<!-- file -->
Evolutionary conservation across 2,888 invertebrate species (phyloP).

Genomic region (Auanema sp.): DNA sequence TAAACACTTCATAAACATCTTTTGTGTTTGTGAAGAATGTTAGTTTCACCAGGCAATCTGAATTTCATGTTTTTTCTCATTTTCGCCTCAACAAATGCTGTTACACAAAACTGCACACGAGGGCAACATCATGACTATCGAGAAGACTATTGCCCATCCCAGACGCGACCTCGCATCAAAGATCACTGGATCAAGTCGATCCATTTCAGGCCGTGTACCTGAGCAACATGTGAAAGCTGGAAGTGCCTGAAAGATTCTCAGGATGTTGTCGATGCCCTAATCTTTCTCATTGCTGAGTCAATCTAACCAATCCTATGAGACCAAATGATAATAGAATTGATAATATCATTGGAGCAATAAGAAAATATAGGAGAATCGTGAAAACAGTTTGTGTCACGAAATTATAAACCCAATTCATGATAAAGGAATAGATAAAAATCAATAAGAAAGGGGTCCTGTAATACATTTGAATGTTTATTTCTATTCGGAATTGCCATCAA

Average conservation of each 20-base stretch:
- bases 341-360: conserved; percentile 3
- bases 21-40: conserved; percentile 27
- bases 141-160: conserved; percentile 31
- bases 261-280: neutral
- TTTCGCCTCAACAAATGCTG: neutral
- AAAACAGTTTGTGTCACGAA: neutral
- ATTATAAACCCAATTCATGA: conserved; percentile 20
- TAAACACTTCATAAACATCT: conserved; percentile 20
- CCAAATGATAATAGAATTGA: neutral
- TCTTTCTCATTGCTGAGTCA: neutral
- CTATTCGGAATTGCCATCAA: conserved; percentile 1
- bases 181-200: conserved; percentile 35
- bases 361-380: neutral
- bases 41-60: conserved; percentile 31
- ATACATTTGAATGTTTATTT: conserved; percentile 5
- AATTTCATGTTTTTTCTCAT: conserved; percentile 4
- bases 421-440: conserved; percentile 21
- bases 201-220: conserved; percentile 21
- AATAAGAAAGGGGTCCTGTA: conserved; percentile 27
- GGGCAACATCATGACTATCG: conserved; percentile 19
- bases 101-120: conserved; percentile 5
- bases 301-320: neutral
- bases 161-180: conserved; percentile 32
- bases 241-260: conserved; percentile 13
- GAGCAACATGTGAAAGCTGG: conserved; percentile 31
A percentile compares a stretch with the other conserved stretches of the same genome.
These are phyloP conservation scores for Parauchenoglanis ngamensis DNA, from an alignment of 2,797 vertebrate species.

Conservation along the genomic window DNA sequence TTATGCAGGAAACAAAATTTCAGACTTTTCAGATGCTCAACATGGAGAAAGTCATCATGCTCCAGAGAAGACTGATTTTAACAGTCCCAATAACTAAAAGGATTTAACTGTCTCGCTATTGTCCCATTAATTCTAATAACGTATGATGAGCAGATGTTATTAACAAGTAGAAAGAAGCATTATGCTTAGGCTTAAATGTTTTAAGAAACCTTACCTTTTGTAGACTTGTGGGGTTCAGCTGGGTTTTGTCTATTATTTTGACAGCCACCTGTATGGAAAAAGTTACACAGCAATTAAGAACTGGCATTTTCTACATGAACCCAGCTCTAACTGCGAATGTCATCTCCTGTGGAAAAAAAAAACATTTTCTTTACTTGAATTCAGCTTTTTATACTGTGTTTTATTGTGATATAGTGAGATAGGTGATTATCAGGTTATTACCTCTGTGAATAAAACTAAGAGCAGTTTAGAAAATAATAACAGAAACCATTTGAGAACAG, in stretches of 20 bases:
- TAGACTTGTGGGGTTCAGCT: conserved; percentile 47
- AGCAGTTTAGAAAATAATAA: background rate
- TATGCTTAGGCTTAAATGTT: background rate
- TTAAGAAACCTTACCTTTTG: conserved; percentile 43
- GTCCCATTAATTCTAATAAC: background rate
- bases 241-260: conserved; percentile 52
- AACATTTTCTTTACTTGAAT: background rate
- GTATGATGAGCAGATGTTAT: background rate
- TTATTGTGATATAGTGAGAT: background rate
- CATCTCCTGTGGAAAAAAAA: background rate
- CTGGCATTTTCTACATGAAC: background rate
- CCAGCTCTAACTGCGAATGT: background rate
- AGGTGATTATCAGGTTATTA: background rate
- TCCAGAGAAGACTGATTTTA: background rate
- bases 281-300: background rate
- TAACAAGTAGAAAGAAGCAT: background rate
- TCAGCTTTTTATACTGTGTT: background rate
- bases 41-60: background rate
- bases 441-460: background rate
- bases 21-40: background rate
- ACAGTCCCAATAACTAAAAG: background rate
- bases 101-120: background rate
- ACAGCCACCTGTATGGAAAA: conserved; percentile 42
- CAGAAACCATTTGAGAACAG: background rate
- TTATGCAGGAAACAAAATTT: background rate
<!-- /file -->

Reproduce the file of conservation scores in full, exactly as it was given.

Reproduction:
Evolutionary conservation across 2,888 invertebrate species (phyloP).

Genomic region (Auanema sp.): DNA sequence TAAACACTTCATAAACATCTTTTGTGTTTGTGAAGAATGTTAGTTTCACCAGGCAATCTGAATTTCATGTTTTTTCTCATTTTCGCCTCAACAAATGCTGTTACACAAAACTGCACACGAGGGCAACATCATGACTATCGAGAAGACTATTGCCCATCCCAGACGCGACCTCGCATCAAAGATCACTGGATCAAGTCGATCCATTTCAGGCCGTGTACCTGAGCAACATGTGAAAGCTGGAAGTGCCTGAAAGATTCTCAGGATGTTGTCGATGCCCTAATCTTTCTCATTGCTGAGTCAATCTAACCAATCCTATGAGACCAAATGATAATAGAATTGATAATATCATTGGAGCAATAAGAAAATATAGGAGAATCGTGAAAACAGTTTGTGTCACGAAATTATAAACCCAATTCATGATAAAGGAATAGATAAAAATCAATAAGAAAGGGGTCCTGTAATACATTTGAATGTTTATTTCTATTCGGAATTGCCATCAA

Average conservation of each 20-base stretch:
- bases 341-360: conserved; percentile 3
- bases 21-40: conserved; percentile 27
- bases 141-160: conserved; percentile 31
- bases 261-280: neutral
- TTTCGCCTCAACAAATGCTG: neutral
- AAAACAGTTTGTGTCACGAA: neutral
- ATTATAAACCCAATTCATGA: conserved; percentile 20
- TAAACACTTCATAAACATCT: conserved; percentile 20
- CCAAATGATAATAGAATTGA: neutral
- TCTTTCTCATTGCTGAGTCA: neutral
- CTATTCGGAATTGCCATCAA: conserved; percentile 1
- bases 181-200: conserved; percentile 35
- bases 361-380: neutral
- bases 41-60: conserved; percentile 31
- ATACATTTGAATGTTTATTT: conserved; percentile 5
- AATTTCATGTTTTTTCTCAT: conserved; percentile 4
- bases 421-440: conserved; percentile 21
- bases 201-220: conserved; percentile 21
- AATAAGAAAGGGGTCCTGTA: conserved; percentile 27
- GGGCAACATCATGACTATCG: conserved; percentile 19
- bases 101-120: conserved; percentile 5
- bases 301-320: neutral
- bases 161-180: conserved; percentile 32
- bases 241-260: conserved; percentile 13
- GAGCAACATGTGAAAGCTGG: conserved; percentile 31
A percentile compares a stretch with the other conserved stretches of the same genome.
These are phyloP conservation scores for Parauchenoglanis ngamensis DNA, from an alignment of 2,797 vertebrate species.

Conservation along the genomic window DNA sequence TTATGCAGGAAACAAAATTTCAGACTTTTCAGATGCTCAACATGGAGAAAGTCATCATGCTCCAGAGAAGACTGATTTTAACAGTCCCAATAACTAAAAGGATTTAACTGTCTCGCTATTGTCCCATTAATTCTAATAACGTATGATGAGCAGATGTTATTAACAAGTAGAAAGAAGCATTATGCTTAGGCTTAAATGTTTTAAGAAACCTTACCTTTTGTAGACTTGTGGGGTTCAGCTGGGTTTTGTCTATTATTTTGACAGCCACCTGTATGGAAAAAGTTACACAGCAATTAAGAACTGGCATTTTCTACATGAACCCAGCTCTAACTGCGAATGTCATCTCCTGTGGAAAAAAAAAACATTTTCTTTACTTGAATTCAGCTTTTTATACTGTGTTTTATTGTGATATAGTGAGATAGGTGATTATCAGGTTATTACCTCTGTGAATAAAACTAAGAGCAGTTTAGAAAATAATAACAGAAACCATTTGAGAACAG, in stretches of 20 bases:
- TAGACTTGTGGGGTTCAGCT: conserved; percentile 47
- AGCAGTTTAGAAAATAATAA: background rate
- TATGCTTAGGCTTAAATGTT: background rate
- TTAAGAAACCTTACCTTTTG: conserved; percentile 43
- GTCCCATTAATTCTAATAAC: background rate
- bases 241-260: conserved; percentile 52
- AACATTTTCTTTACTTGAAT: background rate
- GTATGATGAGCAGATGTTAT: background rate
- TTATTGTGATATAGTGAGAT: background rate
- CATCTCCTGTGGAAAAAAAA: background rate
- CTGGCATTTTCTACATGAAC: background rate
- CCAGCTCTAACTGCGAATGT: background rate
- AGGTGATTATCAGGTTATTA: background rate
- TCCAGAGAAGACTGATTTTA: background rate
- bases 281-300: background rate
- TAACAAGTAGAAAGAAGCAT: background rate
- TCAGCTTTTTATACTGTGTT: background rate
- bases 41-60: background rate
- bases 441-460: background rate
- bases 21-40: background rate
- ACAGTCCCAATAACTAAAAG: background rate
- bases 101-120: background rate
- ACAGCCACCTGTATGGAAAA: conserved; percentile 42
- CAGAAACCATTTGAGAACAG: background rate
- TTATGCAGGAAACAAAATTT: background rate